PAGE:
On April 4, 2016, the Ontario Court of Appeal granted summary judgment in Sankar v Bell Mobility Inc., dismissing a certified class action against Bell Mobility Inc. (“Bell”) regarding prepaid wireless credits. The proposed class action was commenced against Bell for alleged breaches of contract.
The Court of Appeal’s decision provides valuable insight into the courts’ willingness to make dispositive findings on a summary judgment motion in the context of a class proceeding.
The Certified Class Proceeding
The key issue before the Court was whether the prepaid credits sold by Bell through its various brands expired on the last day of their active period, or on the following day. Bell’s practice during the relevant time was to claim unused funds the day after the end of the active period where the account had not been “topped-up” by the customer in order to extend the activation period. If the card did not expire until the day after the end of the active period, then Bell’s practice of treating the unused funds as forfeited as at the last day of the activation period would have been in breach of contract.
The Court of Appeal’s “Contextual” Approach to Contract Interpretation
At first instance, the court concluded – in the context of a summary judgment motion – that the credits at issue expired at the end of the last day of activation, such that Bell’s business practices did not constitute a breach of contract. On appeal, the Court of Appeal agreed. Notably, in coming to this conclusion, the Court of Appeal took into consideration a number of interrelated documents on the basis that they collectively formed the “contract” between the parties. In this regard, the Court considered the initial agreement between the parties, the expiry dates and terms of service set out in the prepaid cards, and the PIN (personal identification number) receipts received when customers topped up their account.
The relevant portions of the terms of service for the Bell Mobility Brand and the Solo Mobile Brand read: “Value deposited into your prepaid account is available as prepaid credits for your Service and such credits are non-refundable, non-transferable, and will expire after a specified time period.” The Virgin Mobile terms of service stated: “Any top balance on your account after the expiry date is forfeited and non-refundable.” In addition, the PIN receipt customers received on payment for the card or top-up read: “$15 valid for 30 days” (Bell Mobility); “$20 Good for 45 days” (Solo Mobility); and “Funds expire, $15-30 days after activation” (Virgin Mobile).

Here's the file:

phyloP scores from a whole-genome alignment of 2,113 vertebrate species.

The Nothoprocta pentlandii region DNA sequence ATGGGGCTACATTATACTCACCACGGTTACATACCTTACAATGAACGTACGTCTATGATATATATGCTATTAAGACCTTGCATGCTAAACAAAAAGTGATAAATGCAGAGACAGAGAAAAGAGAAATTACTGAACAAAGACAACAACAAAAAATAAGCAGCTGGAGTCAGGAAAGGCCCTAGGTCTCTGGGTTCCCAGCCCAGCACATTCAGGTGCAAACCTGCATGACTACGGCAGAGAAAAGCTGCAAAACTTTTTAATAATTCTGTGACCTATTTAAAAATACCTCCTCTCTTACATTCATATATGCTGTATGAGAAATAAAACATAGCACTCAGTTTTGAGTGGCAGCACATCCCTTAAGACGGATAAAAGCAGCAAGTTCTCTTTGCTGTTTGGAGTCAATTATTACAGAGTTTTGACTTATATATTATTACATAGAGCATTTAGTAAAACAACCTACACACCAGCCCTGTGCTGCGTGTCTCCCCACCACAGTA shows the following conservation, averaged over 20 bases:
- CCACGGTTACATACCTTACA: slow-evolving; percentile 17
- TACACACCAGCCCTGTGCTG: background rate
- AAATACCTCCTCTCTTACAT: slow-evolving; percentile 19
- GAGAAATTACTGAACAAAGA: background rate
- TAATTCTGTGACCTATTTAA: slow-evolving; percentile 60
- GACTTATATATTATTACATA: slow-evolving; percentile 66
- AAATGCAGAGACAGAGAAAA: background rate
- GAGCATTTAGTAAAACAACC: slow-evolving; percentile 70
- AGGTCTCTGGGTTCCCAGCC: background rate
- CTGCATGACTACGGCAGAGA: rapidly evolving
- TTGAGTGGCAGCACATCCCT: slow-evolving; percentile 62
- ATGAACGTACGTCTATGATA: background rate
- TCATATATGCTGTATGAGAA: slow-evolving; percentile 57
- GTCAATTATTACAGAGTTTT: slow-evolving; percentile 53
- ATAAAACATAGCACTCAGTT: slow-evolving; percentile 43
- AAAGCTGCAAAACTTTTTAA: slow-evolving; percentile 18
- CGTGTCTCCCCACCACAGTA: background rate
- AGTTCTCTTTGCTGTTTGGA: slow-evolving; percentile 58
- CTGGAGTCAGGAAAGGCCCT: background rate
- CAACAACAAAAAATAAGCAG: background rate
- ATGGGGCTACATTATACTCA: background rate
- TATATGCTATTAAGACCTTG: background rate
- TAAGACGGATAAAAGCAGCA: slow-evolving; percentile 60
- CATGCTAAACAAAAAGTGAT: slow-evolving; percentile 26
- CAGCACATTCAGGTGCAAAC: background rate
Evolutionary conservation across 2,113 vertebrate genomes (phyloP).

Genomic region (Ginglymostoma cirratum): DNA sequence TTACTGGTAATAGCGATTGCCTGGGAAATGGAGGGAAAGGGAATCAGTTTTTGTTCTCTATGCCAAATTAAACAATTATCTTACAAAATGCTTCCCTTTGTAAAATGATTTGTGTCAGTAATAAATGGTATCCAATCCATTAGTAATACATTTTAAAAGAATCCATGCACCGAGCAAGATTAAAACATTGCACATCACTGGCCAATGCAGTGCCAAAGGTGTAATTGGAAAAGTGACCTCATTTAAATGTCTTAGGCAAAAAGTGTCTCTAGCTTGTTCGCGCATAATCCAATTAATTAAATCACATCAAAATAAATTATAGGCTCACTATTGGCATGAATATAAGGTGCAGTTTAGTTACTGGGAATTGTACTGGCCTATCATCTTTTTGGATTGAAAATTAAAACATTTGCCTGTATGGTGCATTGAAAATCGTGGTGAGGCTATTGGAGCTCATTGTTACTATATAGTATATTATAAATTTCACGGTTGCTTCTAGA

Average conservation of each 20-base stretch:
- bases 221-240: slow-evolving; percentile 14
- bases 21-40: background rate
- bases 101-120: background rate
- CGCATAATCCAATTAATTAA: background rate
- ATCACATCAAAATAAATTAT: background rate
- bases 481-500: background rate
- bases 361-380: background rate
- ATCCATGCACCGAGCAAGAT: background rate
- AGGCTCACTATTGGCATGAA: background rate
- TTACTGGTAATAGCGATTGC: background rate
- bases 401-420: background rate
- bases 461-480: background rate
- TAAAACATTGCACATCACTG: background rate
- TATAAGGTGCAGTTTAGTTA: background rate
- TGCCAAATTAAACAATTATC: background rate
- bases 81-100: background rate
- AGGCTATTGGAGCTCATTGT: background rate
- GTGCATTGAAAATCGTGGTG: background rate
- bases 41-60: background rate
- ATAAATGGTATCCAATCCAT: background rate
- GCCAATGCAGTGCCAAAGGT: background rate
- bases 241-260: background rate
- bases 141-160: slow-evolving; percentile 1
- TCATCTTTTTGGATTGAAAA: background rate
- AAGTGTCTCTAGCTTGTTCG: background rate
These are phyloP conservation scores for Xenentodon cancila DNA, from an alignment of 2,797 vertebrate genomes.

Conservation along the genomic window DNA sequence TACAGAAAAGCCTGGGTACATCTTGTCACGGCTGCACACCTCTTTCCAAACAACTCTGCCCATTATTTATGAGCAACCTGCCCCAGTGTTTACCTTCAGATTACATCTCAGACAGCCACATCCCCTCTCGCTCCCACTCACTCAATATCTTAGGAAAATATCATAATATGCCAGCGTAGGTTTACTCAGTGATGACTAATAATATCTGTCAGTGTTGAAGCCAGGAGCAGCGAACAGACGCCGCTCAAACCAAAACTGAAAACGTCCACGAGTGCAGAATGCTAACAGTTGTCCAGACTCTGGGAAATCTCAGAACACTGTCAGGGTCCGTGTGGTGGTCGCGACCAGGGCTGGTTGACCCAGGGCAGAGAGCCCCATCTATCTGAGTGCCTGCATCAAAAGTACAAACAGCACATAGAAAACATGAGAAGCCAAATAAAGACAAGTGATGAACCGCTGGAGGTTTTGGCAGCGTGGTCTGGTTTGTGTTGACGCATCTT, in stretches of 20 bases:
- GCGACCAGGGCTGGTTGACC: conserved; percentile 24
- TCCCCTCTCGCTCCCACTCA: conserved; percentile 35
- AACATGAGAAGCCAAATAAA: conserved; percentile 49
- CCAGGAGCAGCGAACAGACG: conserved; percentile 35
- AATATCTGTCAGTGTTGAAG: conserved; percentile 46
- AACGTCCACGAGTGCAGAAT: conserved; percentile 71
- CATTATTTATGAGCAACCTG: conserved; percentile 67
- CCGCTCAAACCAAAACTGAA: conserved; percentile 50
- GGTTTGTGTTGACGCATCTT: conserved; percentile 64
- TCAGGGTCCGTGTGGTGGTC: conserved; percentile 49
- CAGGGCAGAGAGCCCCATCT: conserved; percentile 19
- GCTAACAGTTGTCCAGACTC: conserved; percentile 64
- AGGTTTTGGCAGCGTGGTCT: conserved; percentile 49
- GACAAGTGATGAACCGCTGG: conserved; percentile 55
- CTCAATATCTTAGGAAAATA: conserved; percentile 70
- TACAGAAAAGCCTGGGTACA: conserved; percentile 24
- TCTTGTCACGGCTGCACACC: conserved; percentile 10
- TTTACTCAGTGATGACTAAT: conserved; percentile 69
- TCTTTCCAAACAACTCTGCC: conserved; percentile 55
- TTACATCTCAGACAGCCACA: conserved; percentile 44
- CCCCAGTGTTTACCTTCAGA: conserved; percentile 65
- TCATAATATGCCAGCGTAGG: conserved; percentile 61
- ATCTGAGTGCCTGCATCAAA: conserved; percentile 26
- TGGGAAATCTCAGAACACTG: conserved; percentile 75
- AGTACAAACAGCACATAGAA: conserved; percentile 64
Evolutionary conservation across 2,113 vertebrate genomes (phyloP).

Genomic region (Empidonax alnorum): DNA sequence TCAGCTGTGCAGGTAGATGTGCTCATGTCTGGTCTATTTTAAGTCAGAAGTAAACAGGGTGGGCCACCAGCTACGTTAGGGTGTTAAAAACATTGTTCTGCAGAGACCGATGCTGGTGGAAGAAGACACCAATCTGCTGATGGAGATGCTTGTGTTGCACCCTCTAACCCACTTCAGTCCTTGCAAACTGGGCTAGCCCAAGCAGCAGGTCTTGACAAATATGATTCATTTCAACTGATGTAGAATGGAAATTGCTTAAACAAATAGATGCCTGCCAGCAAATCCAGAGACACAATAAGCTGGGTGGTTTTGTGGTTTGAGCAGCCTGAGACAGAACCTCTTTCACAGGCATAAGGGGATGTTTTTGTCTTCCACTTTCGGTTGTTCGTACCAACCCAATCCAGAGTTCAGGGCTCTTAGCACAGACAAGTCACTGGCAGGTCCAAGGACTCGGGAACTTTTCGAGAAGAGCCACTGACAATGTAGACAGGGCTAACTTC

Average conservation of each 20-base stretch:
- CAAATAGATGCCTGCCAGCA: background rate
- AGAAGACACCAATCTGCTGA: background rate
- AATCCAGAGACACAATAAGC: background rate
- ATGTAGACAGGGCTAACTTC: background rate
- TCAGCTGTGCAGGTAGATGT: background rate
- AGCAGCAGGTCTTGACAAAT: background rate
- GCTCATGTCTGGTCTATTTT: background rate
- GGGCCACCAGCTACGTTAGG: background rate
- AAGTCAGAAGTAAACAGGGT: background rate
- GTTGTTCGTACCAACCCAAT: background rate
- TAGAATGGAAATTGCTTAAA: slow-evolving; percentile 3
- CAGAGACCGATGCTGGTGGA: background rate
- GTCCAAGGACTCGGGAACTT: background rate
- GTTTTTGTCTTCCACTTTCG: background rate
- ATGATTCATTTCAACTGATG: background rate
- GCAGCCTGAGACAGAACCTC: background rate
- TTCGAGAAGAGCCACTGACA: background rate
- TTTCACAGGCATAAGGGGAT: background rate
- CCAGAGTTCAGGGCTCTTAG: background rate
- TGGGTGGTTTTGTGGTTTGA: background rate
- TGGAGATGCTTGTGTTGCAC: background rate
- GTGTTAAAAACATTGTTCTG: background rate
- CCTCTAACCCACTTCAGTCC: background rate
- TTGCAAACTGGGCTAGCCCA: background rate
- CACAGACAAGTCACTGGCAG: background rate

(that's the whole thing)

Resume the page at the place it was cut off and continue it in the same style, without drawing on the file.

The Court of Appeal held that the motions judge was entitled to rely on documents other than the initial agreement, as these documents collectively formed the contractual relationship between the parties. The Court stated: “It is not uncommon in modern contracts, including contracts made partly on “paper” and partly on the internet, for the contract terms to be found in several “documents.”
The Court further held that these interrelated agreements contained contractual terms and therefore went beyond the background factual matrix. In particular, the Court noted that there “is a difference between considering the factual matrix and considering the documents that make up the contract itself.” However, the Court observed that the factual circumstances surrounding each customer’s specific dealings with Bell were not relevant to the contractual interpretation at issue. The Court further stated that if the factual matrix did bear on the interpretation of the contract at issue, then the matter would not be suitable for a common issue in a class proceeding.
The Court denied the Plaintiff’s attempt to read into the contract texts messages and various other types of communications that Bell sent to the Plaintiffs after the prepaid wireless cards were purchased but prior to the expiry of the cards. The Court held that since these communications were made after the time of contractual formation, they did not form “part of the factual matrix surrounding the formation of the contract. At their highest, they were post-contractual representations.” The Court held that issues of misrepresentation or promissory estoppel could not be resolved through a class proceeding, as they required individual determination.
The Court of Appeal’s ruling confirms the courts’ willingness to embark on a detailed factual and legal analysis in the context of a summary judgment motion brought in the class context, even to the point of assessing multiple document sources for the purposes of determining the nature and scope of the underlying contract. As such, the case provides support for defendants who wish to dispose of a putative class action at an early stage of proceedings on the basis that the underlying claims lack legal or factual merit.